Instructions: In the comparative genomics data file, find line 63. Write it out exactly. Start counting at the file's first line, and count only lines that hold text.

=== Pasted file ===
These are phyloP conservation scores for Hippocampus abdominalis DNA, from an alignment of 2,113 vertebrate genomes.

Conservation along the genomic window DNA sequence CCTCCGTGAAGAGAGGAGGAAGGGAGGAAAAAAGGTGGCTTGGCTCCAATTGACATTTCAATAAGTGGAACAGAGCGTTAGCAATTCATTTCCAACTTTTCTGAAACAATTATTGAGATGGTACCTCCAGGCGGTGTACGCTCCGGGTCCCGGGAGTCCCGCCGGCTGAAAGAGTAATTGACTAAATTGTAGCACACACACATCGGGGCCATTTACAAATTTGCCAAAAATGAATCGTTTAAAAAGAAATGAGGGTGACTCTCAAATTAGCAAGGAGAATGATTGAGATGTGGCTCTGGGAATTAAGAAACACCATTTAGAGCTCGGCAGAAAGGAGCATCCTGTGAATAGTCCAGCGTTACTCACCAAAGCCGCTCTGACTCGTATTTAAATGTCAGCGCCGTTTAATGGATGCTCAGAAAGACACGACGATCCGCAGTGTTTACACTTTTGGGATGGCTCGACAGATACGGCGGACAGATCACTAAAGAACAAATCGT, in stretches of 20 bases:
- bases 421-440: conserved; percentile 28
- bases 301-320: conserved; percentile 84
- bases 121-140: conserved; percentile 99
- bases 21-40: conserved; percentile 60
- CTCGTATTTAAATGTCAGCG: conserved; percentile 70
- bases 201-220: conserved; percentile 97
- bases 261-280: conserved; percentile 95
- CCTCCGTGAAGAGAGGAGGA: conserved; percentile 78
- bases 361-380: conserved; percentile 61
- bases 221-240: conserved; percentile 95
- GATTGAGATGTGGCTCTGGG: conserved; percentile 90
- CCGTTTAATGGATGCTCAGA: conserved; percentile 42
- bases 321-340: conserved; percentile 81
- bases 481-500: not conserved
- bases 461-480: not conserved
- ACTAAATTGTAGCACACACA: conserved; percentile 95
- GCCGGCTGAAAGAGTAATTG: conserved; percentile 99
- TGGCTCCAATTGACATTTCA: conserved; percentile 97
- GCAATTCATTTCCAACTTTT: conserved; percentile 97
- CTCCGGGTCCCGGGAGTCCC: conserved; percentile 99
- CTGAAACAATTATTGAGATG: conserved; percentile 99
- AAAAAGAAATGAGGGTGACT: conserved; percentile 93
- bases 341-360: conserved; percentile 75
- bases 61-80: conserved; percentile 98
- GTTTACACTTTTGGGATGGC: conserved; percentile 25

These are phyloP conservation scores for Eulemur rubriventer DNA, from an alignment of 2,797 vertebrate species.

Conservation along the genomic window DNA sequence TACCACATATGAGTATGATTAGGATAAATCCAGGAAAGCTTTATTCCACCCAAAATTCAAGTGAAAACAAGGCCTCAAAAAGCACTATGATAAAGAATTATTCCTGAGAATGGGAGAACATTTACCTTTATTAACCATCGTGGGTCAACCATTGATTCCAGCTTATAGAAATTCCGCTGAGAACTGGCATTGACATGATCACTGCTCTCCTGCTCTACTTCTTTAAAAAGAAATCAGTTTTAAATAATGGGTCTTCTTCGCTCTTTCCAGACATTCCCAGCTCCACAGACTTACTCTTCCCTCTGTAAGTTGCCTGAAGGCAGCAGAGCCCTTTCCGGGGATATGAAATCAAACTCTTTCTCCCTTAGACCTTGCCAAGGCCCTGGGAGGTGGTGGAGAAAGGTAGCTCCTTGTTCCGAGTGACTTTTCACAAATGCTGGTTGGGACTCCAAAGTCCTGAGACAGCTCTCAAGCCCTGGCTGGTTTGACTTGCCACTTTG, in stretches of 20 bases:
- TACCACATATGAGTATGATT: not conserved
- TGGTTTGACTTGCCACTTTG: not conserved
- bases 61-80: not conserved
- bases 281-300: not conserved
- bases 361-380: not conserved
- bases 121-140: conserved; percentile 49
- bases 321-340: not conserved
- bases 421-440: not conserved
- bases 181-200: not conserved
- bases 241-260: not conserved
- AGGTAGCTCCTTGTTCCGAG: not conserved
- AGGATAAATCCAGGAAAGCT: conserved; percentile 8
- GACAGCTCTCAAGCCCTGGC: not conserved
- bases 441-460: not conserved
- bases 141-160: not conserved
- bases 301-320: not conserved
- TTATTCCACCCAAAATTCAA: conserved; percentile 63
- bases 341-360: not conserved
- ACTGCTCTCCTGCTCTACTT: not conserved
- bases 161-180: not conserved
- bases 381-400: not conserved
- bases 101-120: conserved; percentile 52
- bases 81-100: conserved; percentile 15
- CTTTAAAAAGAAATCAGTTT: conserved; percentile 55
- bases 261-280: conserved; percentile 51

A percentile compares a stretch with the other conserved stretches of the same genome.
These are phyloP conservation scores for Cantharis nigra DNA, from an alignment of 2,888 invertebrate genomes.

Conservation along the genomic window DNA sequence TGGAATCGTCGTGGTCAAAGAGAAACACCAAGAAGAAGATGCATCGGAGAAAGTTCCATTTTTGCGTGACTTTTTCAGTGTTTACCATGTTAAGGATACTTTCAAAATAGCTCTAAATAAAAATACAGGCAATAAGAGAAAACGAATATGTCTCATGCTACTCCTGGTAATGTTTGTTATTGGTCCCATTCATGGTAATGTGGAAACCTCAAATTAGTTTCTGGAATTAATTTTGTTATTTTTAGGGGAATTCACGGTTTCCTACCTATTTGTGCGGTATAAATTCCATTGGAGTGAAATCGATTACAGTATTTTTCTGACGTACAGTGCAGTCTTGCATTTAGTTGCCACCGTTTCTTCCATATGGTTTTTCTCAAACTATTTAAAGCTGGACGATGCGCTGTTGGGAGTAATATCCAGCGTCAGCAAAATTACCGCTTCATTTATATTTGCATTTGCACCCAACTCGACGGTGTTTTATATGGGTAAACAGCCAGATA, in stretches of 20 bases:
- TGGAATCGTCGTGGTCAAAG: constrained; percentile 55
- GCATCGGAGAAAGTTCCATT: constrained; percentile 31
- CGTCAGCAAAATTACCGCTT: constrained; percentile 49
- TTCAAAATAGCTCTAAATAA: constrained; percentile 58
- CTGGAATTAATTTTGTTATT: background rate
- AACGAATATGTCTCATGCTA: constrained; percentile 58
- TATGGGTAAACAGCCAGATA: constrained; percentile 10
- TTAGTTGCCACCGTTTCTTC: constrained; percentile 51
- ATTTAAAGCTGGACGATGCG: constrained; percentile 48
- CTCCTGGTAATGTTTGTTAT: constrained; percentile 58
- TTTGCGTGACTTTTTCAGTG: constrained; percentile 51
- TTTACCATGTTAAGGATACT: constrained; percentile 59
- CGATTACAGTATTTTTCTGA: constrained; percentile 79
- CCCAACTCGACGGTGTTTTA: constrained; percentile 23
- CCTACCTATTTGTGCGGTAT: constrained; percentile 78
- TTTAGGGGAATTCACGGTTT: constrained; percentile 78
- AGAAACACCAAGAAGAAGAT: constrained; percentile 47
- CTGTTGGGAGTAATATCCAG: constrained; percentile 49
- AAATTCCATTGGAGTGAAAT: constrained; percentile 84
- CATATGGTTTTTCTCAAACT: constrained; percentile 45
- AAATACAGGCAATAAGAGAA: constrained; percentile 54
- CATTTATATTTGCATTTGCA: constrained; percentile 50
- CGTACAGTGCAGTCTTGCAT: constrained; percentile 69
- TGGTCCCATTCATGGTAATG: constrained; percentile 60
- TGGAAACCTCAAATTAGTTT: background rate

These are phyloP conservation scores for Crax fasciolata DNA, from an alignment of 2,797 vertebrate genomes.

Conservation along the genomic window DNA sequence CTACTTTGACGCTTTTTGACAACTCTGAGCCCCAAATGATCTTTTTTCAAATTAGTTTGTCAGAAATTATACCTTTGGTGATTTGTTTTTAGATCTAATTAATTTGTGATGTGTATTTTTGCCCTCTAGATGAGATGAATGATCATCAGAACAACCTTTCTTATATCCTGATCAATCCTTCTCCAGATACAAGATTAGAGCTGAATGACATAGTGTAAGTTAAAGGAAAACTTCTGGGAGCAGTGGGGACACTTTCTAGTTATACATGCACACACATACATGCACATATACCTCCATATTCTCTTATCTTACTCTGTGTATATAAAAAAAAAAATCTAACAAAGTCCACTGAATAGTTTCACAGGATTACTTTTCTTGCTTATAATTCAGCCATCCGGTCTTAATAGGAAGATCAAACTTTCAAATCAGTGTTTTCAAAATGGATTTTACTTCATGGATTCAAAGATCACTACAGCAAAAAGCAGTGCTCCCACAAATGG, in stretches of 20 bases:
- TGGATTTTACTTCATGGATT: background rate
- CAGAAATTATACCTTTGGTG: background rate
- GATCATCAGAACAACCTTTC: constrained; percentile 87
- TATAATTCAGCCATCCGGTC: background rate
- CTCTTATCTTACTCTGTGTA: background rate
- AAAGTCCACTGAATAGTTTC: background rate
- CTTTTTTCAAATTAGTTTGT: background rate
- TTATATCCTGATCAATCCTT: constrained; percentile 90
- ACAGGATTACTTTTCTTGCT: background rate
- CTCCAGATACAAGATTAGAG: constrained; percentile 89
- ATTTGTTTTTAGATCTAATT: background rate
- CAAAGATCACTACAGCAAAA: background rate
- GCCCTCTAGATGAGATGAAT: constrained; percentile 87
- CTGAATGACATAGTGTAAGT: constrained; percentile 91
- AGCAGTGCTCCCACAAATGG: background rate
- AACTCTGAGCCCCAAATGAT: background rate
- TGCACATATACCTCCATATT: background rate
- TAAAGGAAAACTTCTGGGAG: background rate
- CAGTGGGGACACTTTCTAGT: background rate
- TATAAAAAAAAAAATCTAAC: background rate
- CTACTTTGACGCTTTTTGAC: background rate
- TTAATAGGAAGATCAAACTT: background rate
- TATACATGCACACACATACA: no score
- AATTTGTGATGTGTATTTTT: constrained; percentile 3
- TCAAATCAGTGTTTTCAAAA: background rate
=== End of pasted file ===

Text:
- AACGAATATGTCTCATGCTA: constrained; percentile 58